As advantageous as this misconception might be, there is an inherent obvious danger: the effectiveness of the claim depends largely on consumers’ willingness to accept it at face value and not examine the fine print, something they seem less willing to do if the most recent financial results of many luxury houses are any indication. Dr. Steele notes emphatically: “Consumers are increasingly cynical about luxury fashion. They see through the marketing claims.”
Indeed, there may be early signs that this is precisely what is happening across the luxury sector. While sales of designer apparel have declined sharply, small leather goods and accessories from top luxury brands continue to defy the recession. Brands such as Hermès, long associated with uncompromising quality and tradition, seem to be faring better than others. Accounting in part for this may be that their products maintain their value over time exactly as promised, a fact confirmed by Ms. Taylor who attributes the unusually high resale value of Hermès bags to their limited supply and the enduring appeal of their design, unchanged for decades.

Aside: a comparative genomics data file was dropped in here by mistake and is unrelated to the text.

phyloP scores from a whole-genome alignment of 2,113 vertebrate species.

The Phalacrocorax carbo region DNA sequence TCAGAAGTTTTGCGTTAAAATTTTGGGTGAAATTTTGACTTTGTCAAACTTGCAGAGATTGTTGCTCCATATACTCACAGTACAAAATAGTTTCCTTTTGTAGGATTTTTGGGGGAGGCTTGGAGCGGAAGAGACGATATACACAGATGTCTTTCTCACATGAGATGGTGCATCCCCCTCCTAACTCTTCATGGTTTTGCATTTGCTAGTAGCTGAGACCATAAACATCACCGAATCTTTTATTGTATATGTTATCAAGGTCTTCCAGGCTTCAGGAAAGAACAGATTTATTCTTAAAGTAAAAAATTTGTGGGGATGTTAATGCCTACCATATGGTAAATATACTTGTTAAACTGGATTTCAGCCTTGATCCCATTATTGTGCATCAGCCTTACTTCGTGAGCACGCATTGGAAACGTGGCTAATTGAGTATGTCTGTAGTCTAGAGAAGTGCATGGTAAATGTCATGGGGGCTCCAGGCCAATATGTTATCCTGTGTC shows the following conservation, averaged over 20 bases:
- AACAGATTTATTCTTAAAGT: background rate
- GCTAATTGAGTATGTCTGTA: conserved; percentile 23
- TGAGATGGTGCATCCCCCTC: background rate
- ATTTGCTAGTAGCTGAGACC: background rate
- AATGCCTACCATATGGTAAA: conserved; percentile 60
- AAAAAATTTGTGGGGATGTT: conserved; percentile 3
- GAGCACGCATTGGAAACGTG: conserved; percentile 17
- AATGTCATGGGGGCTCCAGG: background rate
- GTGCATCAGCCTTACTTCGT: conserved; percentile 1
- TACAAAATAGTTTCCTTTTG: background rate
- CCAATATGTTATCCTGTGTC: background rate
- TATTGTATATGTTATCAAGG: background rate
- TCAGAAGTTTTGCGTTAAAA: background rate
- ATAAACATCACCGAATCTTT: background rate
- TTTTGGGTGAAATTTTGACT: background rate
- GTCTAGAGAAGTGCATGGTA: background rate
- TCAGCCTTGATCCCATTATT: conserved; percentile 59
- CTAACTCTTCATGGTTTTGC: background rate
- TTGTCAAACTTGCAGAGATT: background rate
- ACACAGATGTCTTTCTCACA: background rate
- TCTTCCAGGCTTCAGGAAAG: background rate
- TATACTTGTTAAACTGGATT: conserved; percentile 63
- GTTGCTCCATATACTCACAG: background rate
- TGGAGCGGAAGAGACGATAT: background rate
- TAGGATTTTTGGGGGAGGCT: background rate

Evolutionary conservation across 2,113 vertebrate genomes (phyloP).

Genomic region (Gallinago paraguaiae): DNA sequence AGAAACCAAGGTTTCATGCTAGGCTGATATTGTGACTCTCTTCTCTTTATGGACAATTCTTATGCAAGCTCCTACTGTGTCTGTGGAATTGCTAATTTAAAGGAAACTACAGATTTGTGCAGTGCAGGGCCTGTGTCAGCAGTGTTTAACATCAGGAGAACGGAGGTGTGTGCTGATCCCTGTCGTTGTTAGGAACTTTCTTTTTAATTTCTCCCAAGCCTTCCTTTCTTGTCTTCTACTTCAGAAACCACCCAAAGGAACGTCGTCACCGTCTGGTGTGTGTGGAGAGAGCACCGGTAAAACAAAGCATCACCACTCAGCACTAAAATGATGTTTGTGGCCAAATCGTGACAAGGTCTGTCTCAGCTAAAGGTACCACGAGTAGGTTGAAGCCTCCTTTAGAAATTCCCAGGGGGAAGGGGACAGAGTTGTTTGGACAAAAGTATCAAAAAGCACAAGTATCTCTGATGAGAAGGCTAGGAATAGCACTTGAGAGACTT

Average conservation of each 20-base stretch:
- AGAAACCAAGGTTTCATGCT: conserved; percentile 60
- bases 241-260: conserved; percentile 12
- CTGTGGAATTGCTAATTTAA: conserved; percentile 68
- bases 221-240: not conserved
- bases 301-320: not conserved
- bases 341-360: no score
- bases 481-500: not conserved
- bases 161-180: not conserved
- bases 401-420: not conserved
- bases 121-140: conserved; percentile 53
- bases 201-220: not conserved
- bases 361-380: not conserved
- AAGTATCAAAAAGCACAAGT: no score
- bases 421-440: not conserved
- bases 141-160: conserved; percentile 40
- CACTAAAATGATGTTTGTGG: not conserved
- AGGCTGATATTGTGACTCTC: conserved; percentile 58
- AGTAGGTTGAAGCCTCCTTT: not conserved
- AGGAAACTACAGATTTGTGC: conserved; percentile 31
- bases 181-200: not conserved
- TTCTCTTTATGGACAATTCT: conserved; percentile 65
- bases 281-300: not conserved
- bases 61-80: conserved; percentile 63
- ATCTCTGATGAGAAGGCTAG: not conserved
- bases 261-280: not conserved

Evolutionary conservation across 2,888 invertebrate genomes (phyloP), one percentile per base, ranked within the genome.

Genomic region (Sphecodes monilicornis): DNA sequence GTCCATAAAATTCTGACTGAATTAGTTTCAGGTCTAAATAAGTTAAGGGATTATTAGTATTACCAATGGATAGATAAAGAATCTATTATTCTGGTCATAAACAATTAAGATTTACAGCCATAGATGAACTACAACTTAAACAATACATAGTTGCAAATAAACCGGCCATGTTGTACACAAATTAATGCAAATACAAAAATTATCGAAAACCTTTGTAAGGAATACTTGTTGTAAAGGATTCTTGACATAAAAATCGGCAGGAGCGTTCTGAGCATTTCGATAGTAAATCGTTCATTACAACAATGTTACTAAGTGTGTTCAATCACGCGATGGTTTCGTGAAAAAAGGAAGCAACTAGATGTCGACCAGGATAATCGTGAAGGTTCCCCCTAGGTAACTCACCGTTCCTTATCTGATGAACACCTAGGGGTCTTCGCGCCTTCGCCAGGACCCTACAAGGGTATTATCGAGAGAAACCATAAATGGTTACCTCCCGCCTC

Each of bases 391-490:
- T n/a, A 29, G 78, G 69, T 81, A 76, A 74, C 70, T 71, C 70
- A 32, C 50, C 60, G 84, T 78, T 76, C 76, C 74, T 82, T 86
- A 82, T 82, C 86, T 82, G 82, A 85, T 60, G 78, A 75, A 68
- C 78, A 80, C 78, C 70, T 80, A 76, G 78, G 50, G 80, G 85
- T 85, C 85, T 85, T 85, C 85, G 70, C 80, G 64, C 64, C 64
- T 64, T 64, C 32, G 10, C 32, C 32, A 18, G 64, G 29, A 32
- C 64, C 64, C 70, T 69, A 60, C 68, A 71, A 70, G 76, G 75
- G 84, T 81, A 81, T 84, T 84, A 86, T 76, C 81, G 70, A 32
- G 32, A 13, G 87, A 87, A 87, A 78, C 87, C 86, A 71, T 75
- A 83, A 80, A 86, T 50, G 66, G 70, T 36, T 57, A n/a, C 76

Clearly, the current economic crisis has had a sobering effect on consumers across all income brackets. While it may be too soon to tell what lasting impact the crisis will have on consumer behaviour at large, one senses that luxury consumers are already in search not only of greater value but of increased authenticity as well. While there is nothing wrong with luxury brands offering trendier pieces alongside timeless classics, in today’s value-conscious environment, the former need to be marketed differently and priced accordingly. Perpetuating a misconception that purposefully blurs the line between the two could be viewed cynically by consumers whose confidence has already been shaken. Luxury brands concerned with preserving customer loyalty should tread carefully, lest they find consumers no longer willing to listen.
Helene Le Blanc writes a blog at " target=“_blank” title=“http://www.theluxechronicles.com__”>www.theluxechronicles.com